Thema International Fund Plc v HSBC Institutional Trust Services[1]

The Decision

The context of this decision was a procedural dispute in litigation arising out of the collapse of the Madoff Ponzi scheme. The plaintiff fund sought orders for discovery against the defendant custodian and its related companies within the HSBC group world-wide. These related companies were not party to the proceedings. The Rules of the Superior Courts provide that a party to a case may be subject to a discovery order to make available documents which are or have been “in his possession, power or procurement”. The question was: were documents held by related companies in the HSBC group discoverable because they may be capable of being “procured” by the defendant company?

The High Court ruled that such documents were discoverable on the basis that “there is no reason to suppose that a request for such documents [to the defendant's related company] would be refused”.

The Supreme Court, however, disagreed and set aside the High Court’s order. Following a review of authorities in the UK, Australia and New Zealand, it concluded that “a party either has documents in its possession or has the legal entitlement to require possession. In those circumstances the document must be discovered. In all other circumstances, the document does not have to be discovered.”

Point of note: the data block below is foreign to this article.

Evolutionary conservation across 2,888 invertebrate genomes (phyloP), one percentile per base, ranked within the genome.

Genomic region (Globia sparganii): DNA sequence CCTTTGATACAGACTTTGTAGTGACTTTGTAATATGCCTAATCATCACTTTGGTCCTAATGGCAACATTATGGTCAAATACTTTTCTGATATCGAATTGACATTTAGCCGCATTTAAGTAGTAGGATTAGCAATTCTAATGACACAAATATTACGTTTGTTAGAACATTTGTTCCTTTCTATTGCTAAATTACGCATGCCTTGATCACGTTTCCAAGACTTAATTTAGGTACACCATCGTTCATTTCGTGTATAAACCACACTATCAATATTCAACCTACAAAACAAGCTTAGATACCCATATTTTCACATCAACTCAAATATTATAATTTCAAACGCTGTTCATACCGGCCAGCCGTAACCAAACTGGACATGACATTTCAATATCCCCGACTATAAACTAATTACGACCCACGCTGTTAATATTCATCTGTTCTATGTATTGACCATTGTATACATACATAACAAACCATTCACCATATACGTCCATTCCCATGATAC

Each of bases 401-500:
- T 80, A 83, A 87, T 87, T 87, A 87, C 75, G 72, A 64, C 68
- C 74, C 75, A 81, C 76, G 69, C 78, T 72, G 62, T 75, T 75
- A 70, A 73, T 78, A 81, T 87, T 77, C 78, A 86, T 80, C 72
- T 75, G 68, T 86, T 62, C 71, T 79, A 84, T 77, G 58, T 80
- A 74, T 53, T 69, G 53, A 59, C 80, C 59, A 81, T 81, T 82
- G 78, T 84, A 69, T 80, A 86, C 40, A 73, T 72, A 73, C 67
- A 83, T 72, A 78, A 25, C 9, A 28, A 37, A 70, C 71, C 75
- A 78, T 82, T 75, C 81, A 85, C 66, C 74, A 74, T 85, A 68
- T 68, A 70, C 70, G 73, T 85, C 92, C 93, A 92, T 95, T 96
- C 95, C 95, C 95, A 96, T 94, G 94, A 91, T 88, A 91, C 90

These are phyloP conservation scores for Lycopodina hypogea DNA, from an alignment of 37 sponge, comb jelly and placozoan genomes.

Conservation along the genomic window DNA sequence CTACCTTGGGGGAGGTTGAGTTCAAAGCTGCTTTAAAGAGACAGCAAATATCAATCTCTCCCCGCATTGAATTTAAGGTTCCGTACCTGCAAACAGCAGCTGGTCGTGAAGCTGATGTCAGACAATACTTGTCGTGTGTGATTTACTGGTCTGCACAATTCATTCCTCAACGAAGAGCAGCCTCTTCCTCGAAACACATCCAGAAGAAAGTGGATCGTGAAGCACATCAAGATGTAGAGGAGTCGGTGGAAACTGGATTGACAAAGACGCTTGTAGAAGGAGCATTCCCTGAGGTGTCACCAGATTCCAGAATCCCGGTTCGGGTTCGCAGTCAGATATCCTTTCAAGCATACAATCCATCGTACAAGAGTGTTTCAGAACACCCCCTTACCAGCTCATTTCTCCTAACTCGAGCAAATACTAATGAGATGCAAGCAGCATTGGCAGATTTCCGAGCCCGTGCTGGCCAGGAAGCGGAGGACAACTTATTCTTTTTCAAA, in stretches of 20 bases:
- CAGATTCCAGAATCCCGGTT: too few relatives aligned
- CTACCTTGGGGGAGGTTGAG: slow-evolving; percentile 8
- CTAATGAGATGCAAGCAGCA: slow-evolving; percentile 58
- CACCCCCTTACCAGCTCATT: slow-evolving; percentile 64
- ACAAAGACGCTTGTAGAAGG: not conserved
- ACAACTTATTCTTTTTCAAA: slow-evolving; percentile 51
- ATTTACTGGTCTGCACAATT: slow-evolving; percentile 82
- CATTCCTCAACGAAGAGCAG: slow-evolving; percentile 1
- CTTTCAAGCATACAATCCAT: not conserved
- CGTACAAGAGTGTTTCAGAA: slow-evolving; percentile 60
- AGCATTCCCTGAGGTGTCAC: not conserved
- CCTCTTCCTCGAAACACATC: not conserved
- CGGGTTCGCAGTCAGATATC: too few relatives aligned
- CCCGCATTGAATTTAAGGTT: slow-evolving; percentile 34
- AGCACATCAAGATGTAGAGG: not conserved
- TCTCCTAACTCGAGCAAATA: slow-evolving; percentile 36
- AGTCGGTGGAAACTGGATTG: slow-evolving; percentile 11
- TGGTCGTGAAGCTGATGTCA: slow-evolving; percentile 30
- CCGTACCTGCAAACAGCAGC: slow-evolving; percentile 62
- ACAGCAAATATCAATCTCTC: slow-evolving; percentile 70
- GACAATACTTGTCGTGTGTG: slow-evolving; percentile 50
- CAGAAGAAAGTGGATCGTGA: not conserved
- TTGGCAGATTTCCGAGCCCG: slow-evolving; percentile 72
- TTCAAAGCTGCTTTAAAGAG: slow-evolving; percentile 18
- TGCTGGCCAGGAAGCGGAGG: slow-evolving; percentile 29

This judgment clarifies the scope of discovery orders against related companies and is grounded in the principle that companies have separate legal personalities with separate rights and obligations, regardless of whether they exist within the same group of companies.

However this decision is not a charter for companies to thwart discovery obligations by reference to complex company structures. The Supreme Court highlighted that relevant discovery from related companies could be obtained through the existing procedure for nonparty discovery, and the court would generally expect compliance with a request for nonparty discovery by a company related to the defendant without the necessity of a formal application to the court. Furthermore, if a defendant company relied upon a selective part of the documentary record of a related company, a trial judge could draw any appropriate inference from the absence of the remainder of the documents. The Supreme Court observed that, in appropriate cases, a trial judge may draw an adverse inference from an unexplained failure of a related company to make relevant documents available for consideration at trial.